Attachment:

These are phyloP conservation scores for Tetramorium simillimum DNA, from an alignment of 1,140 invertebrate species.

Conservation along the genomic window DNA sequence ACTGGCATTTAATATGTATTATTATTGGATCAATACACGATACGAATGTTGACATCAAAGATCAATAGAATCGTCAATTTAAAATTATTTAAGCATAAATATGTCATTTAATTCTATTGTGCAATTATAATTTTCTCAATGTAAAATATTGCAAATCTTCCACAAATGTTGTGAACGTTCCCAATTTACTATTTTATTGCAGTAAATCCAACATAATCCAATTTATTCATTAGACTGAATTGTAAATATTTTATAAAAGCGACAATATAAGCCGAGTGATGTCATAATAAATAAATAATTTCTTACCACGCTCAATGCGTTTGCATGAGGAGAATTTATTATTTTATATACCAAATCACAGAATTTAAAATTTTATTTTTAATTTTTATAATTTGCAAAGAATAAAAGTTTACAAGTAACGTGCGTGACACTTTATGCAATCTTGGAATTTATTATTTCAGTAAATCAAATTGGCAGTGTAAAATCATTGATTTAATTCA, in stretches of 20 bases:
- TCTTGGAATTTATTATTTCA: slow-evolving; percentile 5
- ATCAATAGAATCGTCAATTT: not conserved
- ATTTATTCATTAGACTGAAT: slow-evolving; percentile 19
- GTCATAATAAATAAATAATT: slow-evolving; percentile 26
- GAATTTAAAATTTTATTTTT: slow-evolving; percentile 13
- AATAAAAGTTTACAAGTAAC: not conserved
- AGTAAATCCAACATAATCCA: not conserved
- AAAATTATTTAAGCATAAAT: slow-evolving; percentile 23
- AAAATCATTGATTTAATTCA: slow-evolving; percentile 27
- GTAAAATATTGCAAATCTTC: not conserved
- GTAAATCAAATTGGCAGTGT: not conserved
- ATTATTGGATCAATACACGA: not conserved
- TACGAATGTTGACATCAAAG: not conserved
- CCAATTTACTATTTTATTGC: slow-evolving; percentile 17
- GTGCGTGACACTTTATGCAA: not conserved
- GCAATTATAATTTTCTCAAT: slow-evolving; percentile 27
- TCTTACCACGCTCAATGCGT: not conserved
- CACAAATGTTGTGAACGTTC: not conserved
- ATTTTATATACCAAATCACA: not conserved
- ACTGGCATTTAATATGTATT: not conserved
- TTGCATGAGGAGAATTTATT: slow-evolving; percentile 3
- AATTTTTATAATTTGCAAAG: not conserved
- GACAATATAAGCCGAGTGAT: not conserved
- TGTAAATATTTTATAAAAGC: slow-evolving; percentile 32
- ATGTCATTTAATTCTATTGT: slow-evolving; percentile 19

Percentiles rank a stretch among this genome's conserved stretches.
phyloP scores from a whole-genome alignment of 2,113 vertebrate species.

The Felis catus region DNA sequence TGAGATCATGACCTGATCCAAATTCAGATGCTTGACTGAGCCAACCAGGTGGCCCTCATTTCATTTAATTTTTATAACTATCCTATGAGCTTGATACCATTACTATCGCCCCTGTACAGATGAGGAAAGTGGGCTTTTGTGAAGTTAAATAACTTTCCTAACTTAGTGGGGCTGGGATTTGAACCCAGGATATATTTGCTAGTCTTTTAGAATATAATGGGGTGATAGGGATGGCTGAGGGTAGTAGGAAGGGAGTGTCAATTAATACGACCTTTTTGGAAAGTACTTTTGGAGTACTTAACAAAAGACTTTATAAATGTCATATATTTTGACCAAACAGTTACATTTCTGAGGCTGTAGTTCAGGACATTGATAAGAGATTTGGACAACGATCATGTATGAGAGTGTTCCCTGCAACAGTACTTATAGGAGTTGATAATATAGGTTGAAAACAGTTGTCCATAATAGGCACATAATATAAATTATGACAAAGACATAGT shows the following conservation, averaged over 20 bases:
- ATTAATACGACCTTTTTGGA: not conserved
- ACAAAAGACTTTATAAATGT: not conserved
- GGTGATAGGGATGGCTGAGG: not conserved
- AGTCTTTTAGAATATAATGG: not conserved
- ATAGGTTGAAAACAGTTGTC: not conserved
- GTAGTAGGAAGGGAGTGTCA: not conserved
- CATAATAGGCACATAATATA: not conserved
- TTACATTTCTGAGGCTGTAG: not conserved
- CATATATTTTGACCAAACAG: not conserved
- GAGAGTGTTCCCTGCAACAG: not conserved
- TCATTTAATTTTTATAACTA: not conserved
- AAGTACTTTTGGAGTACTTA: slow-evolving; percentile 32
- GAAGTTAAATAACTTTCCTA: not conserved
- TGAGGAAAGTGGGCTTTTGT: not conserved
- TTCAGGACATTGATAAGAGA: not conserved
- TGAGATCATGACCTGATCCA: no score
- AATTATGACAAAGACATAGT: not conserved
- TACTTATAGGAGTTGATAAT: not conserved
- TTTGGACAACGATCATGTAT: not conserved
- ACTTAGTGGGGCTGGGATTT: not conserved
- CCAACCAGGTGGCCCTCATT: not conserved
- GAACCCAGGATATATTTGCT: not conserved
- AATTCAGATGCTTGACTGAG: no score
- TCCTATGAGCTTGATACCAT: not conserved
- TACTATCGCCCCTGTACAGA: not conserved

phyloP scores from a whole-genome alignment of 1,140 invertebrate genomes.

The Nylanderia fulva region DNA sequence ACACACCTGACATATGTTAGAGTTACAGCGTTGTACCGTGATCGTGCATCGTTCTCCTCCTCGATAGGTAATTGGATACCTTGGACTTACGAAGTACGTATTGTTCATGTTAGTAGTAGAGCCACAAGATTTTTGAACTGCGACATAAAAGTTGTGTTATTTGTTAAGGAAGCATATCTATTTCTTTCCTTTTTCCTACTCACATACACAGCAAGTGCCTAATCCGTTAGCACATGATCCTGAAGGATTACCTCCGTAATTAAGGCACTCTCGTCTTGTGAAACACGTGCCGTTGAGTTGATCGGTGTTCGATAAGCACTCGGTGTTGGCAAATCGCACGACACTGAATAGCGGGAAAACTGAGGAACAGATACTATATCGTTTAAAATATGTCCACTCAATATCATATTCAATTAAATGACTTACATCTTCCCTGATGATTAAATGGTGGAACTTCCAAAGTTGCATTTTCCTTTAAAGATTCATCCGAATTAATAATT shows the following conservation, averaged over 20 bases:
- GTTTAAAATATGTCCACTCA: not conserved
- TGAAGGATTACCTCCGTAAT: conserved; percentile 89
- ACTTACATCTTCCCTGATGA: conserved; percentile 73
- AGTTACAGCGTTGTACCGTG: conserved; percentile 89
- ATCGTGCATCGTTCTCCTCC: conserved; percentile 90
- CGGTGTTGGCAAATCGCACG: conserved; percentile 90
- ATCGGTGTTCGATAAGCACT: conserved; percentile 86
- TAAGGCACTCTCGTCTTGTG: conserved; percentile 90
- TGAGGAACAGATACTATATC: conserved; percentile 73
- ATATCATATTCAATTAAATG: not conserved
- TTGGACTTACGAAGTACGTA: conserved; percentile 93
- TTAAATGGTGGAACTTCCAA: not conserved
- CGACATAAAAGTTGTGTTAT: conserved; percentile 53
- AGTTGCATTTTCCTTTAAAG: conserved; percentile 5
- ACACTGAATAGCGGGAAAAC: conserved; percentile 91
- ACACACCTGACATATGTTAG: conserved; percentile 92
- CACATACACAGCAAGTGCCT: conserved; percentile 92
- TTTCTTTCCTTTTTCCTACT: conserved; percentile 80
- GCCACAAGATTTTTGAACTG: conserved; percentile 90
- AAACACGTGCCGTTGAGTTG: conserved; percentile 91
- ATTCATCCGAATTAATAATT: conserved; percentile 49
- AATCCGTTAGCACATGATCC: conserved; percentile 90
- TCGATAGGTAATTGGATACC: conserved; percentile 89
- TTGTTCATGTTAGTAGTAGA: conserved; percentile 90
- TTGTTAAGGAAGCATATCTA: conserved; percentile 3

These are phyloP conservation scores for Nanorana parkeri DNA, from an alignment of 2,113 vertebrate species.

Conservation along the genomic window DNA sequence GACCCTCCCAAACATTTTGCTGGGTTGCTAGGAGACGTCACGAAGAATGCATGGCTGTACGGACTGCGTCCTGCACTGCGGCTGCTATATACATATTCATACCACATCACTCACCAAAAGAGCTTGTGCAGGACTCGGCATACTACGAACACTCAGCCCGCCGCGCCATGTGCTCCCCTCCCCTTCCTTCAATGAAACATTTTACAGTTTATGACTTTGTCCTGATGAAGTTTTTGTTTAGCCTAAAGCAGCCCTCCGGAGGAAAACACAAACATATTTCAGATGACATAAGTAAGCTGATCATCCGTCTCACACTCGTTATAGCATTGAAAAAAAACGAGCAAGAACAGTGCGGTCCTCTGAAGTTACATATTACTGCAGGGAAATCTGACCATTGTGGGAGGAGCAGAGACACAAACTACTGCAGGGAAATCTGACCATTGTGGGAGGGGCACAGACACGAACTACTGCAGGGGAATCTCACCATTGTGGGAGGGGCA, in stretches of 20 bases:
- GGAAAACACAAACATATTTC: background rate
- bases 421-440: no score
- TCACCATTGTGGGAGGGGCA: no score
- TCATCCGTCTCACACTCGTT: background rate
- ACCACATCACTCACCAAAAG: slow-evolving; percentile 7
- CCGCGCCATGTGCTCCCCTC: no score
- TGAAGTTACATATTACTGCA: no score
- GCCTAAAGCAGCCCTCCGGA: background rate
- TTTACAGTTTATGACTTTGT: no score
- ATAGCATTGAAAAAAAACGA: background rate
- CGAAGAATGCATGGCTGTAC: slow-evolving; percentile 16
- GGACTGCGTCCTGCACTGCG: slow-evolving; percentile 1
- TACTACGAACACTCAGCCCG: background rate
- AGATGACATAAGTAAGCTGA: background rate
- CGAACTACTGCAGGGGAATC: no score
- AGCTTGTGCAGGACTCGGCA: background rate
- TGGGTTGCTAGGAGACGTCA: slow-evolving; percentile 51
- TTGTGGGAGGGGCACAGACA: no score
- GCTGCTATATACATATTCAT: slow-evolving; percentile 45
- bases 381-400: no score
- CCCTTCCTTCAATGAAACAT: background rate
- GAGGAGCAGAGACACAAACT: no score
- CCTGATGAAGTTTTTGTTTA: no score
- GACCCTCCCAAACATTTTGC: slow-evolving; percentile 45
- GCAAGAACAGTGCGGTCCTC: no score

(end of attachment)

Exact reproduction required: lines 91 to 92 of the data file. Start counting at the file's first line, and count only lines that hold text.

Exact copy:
- TGAAGTTACATATTACTGCA: no score
- GCCTAAAGCAGCCCTCCGGA: background rate